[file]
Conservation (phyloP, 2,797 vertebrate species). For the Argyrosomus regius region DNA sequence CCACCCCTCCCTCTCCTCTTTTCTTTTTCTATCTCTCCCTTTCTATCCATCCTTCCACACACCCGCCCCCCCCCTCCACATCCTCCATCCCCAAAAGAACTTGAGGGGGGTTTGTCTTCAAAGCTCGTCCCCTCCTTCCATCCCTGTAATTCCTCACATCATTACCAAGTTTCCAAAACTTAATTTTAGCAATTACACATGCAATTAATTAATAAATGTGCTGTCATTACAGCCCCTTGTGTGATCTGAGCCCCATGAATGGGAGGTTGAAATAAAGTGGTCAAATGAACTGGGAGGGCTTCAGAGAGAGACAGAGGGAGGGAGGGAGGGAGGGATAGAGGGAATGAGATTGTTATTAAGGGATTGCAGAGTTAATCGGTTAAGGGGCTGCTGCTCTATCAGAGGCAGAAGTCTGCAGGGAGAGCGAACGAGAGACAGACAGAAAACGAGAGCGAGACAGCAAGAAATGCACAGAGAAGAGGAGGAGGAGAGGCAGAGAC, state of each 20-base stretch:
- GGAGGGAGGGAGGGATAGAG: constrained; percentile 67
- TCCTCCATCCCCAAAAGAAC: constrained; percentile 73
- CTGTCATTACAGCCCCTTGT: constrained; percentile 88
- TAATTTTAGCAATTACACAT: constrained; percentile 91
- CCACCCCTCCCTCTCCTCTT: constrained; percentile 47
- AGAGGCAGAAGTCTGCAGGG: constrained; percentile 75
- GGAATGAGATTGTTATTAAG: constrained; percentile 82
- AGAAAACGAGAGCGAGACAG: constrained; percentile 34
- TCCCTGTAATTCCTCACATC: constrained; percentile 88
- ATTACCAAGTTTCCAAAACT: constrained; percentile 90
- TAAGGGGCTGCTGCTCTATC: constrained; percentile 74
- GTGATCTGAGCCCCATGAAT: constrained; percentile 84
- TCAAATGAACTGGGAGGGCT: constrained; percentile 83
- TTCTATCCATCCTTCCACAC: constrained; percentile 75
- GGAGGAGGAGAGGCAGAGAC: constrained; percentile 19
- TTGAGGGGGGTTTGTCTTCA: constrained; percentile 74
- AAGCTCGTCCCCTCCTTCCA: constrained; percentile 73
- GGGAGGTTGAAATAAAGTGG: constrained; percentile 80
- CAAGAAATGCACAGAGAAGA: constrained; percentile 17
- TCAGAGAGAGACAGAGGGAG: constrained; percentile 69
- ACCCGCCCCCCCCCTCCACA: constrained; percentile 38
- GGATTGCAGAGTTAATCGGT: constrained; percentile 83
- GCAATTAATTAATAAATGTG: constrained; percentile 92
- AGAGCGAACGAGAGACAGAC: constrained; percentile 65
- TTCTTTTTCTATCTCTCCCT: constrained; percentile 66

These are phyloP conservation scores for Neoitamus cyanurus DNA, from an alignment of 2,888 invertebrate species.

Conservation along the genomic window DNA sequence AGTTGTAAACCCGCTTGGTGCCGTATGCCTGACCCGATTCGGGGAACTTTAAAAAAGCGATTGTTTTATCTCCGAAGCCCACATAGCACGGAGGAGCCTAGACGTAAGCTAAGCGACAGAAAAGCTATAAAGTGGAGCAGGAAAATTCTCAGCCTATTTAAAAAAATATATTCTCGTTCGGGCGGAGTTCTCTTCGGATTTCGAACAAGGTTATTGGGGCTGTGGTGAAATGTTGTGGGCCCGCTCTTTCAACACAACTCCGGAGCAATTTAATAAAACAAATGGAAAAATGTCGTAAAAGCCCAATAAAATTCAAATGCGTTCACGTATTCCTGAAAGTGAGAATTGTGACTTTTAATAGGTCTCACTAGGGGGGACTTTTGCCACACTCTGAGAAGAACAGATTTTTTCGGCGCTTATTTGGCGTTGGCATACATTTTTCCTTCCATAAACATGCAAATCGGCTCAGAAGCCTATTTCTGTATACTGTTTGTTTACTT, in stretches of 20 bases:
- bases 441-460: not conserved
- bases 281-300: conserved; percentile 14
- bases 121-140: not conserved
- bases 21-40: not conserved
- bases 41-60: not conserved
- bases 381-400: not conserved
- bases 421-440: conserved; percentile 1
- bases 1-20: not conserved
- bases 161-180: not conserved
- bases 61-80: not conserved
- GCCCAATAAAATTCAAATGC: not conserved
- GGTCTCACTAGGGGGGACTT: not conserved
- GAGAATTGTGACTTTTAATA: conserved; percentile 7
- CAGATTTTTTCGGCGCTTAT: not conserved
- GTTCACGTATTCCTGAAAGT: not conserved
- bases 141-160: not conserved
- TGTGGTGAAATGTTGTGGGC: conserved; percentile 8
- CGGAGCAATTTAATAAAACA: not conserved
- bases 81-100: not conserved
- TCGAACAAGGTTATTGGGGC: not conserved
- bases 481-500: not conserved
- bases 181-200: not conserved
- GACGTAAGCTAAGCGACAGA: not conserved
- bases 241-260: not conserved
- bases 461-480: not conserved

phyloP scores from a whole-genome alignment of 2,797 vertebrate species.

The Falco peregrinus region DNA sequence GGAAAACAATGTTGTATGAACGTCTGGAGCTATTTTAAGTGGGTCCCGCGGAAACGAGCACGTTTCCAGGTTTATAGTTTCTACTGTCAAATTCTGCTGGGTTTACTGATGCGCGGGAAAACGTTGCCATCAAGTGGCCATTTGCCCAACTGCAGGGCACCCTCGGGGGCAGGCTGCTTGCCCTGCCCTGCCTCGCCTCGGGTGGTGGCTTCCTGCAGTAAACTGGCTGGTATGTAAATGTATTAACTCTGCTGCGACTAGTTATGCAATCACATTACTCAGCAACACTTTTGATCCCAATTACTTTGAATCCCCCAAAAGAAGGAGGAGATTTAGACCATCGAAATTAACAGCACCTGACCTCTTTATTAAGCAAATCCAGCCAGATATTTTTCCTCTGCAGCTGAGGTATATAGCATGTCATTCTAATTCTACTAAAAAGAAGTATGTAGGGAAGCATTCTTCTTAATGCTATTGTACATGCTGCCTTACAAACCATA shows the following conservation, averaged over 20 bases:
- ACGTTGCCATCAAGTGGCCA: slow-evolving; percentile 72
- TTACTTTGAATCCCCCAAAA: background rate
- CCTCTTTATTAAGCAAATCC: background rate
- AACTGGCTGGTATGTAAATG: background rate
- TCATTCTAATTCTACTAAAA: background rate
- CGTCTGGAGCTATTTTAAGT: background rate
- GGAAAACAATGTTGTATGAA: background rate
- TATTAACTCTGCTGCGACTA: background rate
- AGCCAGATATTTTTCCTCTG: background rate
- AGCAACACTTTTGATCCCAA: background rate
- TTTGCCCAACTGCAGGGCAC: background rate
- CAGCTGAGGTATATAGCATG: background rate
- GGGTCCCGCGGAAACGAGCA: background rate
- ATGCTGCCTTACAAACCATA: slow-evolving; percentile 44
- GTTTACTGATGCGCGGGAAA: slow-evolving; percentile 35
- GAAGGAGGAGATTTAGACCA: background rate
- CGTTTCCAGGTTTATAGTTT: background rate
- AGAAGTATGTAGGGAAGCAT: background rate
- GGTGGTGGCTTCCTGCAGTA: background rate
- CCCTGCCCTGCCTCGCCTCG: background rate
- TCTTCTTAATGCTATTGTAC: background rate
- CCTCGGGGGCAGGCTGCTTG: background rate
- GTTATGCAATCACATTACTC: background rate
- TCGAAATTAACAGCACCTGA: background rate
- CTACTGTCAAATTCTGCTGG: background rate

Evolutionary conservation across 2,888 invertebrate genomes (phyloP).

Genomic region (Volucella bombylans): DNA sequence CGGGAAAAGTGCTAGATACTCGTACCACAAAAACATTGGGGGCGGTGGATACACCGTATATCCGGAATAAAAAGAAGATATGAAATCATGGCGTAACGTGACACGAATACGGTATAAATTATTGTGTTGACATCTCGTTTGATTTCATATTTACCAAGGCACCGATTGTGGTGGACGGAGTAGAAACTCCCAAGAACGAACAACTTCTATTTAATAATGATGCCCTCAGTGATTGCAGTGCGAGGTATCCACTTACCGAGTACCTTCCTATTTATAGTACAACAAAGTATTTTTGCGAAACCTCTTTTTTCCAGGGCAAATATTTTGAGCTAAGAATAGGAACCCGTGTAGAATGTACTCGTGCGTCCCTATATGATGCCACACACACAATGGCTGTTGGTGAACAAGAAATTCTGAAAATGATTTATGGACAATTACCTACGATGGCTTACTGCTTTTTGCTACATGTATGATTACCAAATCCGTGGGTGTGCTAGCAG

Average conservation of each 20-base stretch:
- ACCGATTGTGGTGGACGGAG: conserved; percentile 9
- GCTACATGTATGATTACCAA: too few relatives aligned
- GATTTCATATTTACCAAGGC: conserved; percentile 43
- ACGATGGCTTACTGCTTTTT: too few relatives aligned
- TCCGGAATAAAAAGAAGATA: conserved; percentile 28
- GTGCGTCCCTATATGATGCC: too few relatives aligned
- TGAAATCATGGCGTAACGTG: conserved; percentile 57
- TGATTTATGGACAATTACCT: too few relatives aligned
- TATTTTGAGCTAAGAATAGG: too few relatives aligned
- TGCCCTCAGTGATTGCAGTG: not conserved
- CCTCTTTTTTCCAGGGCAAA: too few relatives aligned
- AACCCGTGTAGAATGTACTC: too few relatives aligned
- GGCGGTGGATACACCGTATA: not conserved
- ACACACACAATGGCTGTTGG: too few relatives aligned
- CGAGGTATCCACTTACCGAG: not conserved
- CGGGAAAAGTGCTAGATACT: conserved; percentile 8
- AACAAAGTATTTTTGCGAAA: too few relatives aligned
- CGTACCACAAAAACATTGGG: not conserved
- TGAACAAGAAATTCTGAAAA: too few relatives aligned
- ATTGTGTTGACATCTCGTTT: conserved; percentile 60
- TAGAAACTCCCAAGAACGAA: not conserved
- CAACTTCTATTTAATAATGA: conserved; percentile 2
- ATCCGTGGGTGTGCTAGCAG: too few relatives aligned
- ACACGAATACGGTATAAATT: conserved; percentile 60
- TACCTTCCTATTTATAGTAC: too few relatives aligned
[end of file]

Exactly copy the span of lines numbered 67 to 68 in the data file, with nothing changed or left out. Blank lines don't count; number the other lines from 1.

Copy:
- CAGCTGAGGTATATAGCATG: background rate
- GGGTCCCGCGGAAACGAGCA: background rate